How did education come to this?

In the week in which a court investigating illegal hacking heard about the depths some newspapers plumbed to unearth celebrity trivia, this week we’re looking at what we, in the responsible Press, are not publishing.

The following tale is a cautionary one for anyone using email to communicate, and a reflection on successive governments’ policies.
It’s also quite funny.

But it’s a sad sign of how important “spinning” a story has become. We mentioned the other week that some organisations now get annoyed with us for not following their carefully prepared spin. The following shows the lengths people will go to.

We’re keeping the names a secret — though they’ll know who they are — and only say that they are involved in education somewhere in our circulation area. We call everyone “he” but that’s for simplicity’s sake.

The drama unfolded at the end of a routine Press release, when we noticed that we’d been sent the email conversation behind its creation.

What piqued our interest was a comment about “needing to keep [the boss] away from this so that he can claim he had nothing to do with it if it comes to it”.

Gosh! It’s like Harrison Ford being given the nod from an underling of the US president. They call it deniability in the movies.

“I know that is what he wants,” added a mysterious Mr Big.

We just had to read on.

It’s clear that those in the conversation think they can present a Press release that will fool our reporters.

“I have tried to place it [the main point] among the text to “persuade” them [that’s us, the Chronicle] to use it, as it’s quite powerful,” writes one.

“If we put it in the first paragraph the Chronicle may also lift their headline from these words.”
(Yes, journalists are that predictable).

The difficulty in pushing one school at the expense of others is clear.

“I’m treading a tightrope here and need some input,” complained one person, though that input can be less than helpful: “point out that we are brilliant and aspirational,” was one comment.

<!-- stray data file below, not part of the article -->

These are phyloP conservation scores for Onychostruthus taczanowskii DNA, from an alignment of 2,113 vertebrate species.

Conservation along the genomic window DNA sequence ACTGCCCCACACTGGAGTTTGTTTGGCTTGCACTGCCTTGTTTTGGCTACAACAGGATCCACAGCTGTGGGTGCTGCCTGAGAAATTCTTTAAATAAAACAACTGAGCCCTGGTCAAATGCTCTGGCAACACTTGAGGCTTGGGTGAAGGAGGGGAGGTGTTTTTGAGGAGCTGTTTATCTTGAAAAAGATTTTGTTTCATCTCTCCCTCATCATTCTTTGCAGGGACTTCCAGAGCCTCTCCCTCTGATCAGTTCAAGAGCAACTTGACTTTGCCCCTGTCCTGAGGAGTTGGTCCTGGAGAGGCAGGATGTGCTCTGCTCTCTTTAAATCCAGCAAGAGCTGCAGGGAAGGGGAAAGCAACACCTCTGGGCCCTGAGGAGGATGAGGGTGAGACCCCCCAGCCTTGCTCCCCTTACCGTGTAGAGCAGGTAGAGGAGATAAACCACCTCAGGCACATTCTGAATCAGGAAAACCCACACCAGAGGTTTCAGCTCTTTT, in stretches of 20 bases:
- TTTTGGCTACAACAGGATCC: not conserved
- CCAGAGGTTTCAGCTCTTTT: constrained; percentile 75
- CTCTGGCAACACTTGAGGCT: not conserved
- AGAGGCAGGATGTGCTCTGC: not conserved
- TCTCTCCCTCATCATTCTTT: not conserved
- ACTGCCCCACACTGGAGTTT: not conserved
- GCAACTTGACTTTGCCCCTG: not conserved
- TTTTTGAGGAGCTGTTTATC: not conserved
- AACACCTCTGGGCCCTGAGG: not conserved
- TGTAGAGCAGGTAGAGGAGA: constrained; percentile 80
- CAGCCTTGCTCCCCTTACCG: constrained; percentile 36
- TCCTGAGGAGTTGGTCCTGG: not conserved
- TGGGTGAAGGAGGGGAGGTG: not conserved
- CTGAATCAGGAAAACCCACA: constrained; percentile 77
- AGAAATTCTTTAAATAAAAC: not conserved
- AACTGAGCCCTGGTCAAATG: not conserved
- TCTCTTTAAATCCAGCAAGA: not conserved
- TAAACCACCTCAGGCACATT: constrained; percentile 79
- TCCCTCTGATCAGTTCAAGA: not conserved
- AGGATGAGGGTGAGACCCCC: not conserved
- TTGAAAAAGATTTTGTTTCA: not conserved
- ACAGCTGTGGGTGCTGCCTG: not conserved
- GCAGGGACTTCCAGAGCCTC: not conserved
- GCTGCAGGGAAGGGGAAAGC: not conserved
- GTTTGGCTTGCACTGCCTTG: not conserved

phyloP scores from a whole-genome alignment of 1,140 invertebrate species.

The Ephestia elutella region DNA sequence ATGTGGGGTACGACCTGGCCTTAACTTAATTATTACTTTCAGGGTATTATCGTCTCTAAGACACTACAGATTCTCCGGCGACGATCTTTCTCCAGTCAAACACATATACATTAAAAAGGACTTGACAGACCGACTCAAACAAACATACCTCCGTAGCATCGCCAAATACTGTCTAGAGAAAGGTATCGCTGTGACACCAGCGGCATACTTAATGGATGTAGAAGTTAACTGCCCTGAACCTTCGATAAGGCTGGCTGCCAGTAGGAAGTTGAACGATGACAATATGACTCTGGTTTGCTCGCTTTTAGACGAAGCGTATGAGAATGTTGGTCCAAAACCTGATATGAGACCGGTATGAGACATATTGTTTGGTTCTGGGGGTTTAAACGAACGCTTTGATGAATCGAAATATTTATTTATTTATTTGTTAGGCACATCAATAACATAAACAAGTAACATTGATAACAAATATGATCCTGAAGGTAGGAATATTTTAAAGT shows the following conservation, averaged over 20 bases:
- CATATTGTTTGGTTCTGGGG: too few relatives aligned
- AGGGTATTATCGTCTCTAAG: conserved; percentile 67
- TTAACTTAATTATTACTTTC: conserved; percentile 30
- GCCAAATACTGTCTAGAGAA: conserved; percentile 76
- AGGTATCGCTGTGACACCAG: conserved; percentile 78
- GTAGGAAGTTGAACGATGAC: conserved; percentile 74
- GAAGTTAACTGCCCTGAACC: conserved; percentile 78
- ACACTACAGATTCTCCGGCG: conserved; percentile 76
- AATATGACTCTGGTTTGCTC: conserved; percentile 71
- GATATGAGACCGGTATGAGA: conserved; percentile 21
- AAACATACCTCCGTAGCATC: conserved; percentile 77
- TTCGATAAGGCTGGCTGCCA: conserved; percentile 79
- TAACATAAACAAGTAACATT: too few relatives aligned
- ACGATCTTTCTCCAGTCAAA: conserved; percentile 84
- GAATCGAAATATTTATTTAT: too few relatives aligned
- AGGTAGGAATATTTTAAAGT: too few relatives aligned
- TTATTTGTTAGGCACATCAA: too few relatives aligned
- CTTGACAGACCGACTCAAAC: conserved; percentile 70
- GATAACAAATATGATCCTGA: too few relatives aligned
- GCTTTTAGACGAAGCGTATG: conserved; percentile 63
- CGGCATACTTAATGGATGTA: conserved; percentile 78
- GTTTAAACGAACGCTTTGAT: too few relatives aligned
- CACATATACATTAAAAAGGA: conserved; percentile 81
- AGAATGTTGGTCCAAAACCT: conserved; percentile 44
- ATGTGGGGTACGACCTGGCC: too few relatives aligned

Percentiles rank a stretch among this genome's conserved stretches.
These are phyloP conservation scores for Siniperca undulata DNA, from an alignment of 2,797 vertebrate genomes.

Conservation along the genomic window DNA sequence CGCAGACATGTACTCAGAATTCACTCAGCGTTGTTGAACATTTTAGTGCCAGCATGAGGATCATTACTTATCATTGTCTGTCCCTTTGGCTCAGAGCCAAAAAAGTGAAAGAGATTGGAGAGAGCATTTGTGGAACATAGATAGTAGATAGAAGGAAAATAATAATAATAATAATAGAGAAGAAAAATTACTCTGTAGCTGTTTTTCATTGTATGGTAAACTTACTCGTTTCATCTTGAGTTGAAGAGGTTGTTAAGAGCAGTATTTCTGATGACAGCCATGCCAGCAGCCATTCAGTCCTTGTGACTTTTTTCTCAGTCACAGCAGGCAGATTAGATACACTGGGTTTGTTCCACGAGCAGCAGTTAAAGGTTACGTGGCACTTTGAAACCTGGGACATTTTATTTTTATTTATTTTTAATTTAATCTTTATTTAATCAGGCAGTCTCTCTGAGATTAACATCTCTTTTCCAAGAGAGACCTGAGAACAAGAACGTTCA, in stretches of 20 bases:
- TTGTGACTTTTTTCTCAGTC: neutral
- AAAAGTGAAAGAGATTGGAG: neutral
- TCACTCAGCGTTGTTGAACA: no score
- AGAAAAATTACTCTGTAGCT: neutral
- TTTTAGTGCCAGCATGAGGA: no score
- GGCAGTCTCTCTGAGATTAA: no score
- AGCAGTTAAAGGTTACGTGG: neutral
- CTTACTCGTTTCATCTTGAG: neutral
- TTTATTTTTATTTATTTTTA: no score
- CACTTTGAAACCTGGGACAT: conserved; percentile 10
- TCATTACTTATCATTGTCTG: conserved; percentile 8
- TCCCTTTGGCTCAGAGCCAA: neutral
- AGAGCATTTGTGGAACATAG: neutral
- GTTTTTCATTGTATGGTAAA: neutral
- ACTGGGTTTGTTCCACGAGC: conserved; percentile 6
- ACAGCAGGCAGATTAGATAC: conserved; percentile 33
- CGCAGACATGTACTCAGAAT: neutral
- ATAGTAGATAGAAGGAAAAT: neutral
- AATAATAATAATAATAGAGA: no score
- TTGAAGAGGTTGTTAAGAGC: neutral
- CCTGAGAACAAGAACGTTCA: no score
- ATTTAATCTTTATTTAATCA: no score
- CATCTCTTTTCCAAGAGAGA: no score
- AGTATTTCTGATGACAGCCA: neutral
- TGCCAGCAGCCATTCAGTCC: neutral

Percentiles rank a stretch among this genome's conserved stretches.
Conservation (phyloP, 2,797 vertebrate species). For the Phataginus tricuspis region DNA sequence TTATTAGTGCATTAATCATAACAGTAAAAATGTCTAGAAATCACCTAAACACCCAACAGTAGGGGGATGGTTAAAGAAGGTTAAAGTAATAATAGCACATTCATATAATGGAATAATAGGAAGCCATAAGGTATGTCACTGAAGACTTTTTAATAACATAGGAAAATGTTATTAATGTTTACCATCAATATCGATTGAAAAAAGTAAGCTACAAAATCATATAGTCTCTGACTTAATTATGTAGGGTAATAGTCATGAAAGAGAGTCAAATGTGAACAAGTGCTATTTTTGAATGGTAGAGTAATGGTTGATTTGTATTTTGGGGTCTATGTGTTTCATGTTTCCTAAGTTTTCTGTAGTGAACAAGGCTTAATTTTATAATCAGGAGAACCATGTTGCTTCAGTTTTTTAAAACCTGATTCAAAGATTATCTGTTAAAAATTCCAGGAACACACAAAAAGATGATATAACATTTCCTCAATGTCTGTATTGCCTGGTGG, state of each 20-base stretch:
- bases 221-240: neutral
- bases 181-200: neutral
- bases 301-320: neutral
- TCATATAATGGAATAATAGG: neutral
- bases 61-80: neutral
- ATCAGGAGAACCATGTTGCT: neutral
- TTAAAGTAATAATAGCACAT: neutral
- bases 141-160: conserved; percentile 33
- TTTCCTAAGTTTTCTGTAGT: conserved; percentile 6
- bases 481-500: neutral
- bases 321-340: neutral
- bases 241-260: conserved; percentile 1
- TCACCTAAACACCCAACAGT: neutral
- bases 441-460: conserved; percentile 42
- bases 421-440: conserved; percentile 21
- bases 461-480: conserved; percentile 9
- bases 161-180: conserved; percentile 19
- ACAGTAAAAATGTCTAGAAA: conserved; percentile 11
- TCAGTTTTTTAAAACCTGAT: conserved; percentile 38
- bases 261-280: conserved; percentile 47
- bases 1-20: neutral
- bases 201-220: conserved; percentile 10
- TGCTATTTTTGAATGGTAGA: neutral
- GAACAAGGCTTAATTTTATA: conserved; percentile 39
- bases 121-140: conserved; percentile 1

It’s clear that they know rival schools are doing just the same thing, noting that one school will “definitely make this claim and be believed” and that “they will spin and present their version”.

They also want to make the spin for their own school easy to understand, so “that even the less intelligent can see it,” as they put it.

All this is amusing, if revealing, but there are number of conclusions to draw from it.

1. If you’re helping a school with its PR, lesson one should be “don’t send incriminating emails out to the Press”.

2. It reinforces our view that schools are paranoid about bad publicity. We’ve mentioned before the Ofsted Paradox: we’re letting the community down when we don’t report a glowing Ofsted, but irresponsible gutter hacks when we highlight a negative one.

3. This is what Government “league” tables and “performance” results have done. Nowhere in the email chat does anyone say: “Well, we might be the best but can’t we also flag up that our kids are happy?”

4. These are schools we’re talking about. One line in the email chat reads: “Communicating it in such a politically sensitive landscape is tricky.” No. A “politically sensitive landscape” is stopping Syrians killing each other. School exam results, within quite a wide range of acceptability, are not.

Politics, in its broadest sense, should have no place in schools, except that successive Governments have decided that schools need to compete, for everything.

And does the attitude of rubbishing your colleagues and peers at other educational establishments extend to the kids? Do teachers rubbish their counterparts in the classroom?

Finally: a lot of newspapers would have run this story, with relish, naming names and possibly costing jobs.

We’re not going to.

We’d imagine those involved are now hiding in corners, gibbering but at the end of the day we’ve only got sympathy for them.

It’s not their fault education has become such a battleground.

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